The Dangers of Teenage Depression
Most of the time it seems like depression is a fundamental part of the adolescent years. Your teenager is facing a shifting morass of change both within and without. No matter where they look something, maybe everything, is changing and they cannot control the change itself-only their response to it.
Its an extremely emotional time and the difficulty is only heightened by the effects of hormones on the developing young adult body. Add the achingly slow final developments of the brain's center of rational development and you have a dangerous and chaotic brew.
Without the proper support, no child could be expected to make it through unscathed and few do. Despite all this, not every teen will suffer from the effects of teenage depression and though it is a very real problem, it is also a difficult one to catch and treat effectively.
The Problem of Teenage Depression
Depression seems particularly dreadful when it strikes teenagers, who are among the most vulnerable members of the population. These children have their whole lives ahead of them, but instead of living, they are stuck in a cycle of persistent sadness and discouragement. They've lost their sense of self worth and with it their interest in the usual activities of their young lives. They may even lose interest in life itself.
Unfortunately, the symptoms of severe depression in teenagers can mask themselves in other problems or even the normal and expected behaviors of the teen's life. If you are close to a teenager, be alert for these signs and symptoms that something may be seriously wrong:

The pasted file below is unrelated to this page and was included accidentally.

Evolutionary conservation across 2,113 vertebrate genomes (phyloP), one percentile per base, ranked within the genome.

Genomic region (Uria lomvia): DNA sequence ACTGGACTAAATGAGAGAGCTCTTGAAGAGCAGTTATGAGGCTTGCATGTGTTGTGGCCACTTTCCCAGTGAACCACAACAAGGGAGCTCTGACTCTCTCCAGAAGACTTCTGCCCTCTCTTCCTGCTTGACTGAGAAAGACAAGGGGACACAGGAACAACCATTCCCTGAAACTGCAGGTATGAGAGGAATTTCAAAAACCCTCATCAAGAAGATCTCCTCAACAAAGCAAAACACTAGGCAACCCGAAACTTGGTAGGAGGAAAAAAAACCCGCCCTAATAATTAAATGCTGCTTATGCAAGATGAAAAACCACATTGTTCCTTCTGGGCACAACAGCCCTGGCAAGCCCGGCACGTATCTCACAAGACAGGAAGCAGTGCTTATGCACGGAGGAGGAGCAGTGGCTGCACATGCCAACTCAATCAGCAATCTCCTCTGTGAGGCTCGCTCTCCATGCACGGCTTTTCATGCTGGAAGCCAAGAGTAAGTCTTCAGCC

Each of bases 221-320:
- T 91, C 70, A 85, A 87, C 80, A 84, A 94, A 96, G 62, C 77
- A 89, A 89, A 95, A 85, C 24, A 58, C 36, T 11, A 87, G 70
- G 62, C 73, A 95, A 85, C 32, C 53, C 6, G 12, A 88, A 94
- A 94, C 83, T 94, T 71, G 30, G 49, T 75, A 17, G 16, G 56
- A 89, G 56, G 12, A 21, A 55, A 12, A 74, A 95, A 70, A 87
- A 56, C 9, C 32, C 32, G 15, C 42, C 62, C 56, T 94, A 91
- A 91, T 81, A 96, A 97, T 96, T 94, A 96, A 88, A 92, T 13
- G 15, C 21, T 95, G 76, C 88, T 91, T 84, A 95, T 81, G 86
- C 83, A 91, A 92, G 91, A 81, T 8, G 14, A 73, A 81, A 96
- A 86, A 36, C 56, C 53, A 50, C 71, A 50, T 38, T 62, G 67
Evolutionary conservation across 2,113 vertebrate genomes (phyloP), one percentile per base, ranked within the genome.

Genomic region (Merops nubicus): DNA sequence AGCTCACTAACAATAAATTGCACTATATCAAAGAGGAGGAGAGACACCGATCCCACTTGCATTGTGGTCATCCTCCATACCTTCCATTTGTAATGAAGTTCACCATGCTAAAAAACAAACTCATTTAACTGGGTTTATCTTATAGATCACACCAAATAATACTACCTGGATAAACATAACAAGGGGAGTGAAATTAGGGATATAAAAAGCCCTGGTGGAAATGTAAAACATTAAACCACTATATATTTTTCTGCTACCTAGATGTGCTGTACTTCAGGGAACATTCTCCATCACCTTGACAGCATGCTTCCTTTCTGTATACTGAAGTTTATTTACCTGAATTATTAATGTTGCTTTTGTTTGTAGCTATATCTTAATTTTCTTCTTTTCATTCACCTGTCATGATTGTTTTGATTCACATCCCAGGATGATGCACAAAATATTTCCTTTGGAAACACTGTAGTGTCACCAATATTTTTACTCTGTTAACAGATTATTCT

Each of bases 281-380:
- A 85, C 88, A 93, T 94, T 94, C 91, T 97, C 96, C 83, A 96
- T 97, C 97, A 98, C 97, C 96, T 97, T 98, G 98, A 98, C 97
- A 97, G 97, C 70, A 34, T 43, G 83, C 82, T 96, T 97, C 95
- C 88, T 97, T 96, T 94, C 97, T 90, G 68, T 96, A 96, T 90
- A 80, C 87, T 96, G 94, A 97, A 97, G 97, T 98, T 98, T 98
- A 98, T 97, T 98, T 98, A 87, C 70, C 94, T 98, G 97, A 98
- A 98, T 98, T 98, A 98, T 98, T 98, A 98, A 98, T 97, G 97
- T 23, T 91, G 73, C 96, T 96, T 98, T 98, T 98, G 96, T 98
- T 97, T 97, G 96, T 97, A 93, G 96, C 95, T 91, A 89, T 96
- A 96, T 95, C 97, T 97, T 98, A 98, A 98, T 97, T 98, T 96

* Acting-out behavior (missing curfews, unusual defiance)
* Appetite changes (usually a loss of appetite but sometimes an increase)
* Criminal behavior (such as shoplifting)
* Depressed or irritable mood
* Difficulty concentrating
* Difficulty making decisions
* Episodes of memory loss
* Excessive sleeping or daytime sleepiness
* Excessively irresponsible behavior pattern
* Excessive or inappropriate feelings of guilt
* Failing relations with family and friends
* Faltering school performance
* Feelings of worthlessness, sadness, or self-hatred
* Loss of interest in activities
* Persistent difficulty falling asleep or staying asleep (insomnia)
* Plans to commit suicide or actual suicide attempt
* Preoccupation with self
* Reduced pleasure in daily activities
* Substance abuse
* Temper (agitation)
* Thoughts about suicide or obsessive fears or worries about death
* Weight change (unintentional weight loss or gain)
Look for sudden or unexplained changes and don't allow yourself to lose touch with the struggles of your teen's day-to-day life.
Hope for Depression
If you see signs of depression in your teen make sure that they see a doctor who can help them. There are treatments available for depression and your doctor can help you determine whether depression is the root of the problem or a symptom of something else. Either way, the condition can be treated with therapy and medication. Though it will take time, these treatments, along with your help and support, may eventually allow your teen to regain control of his or her life.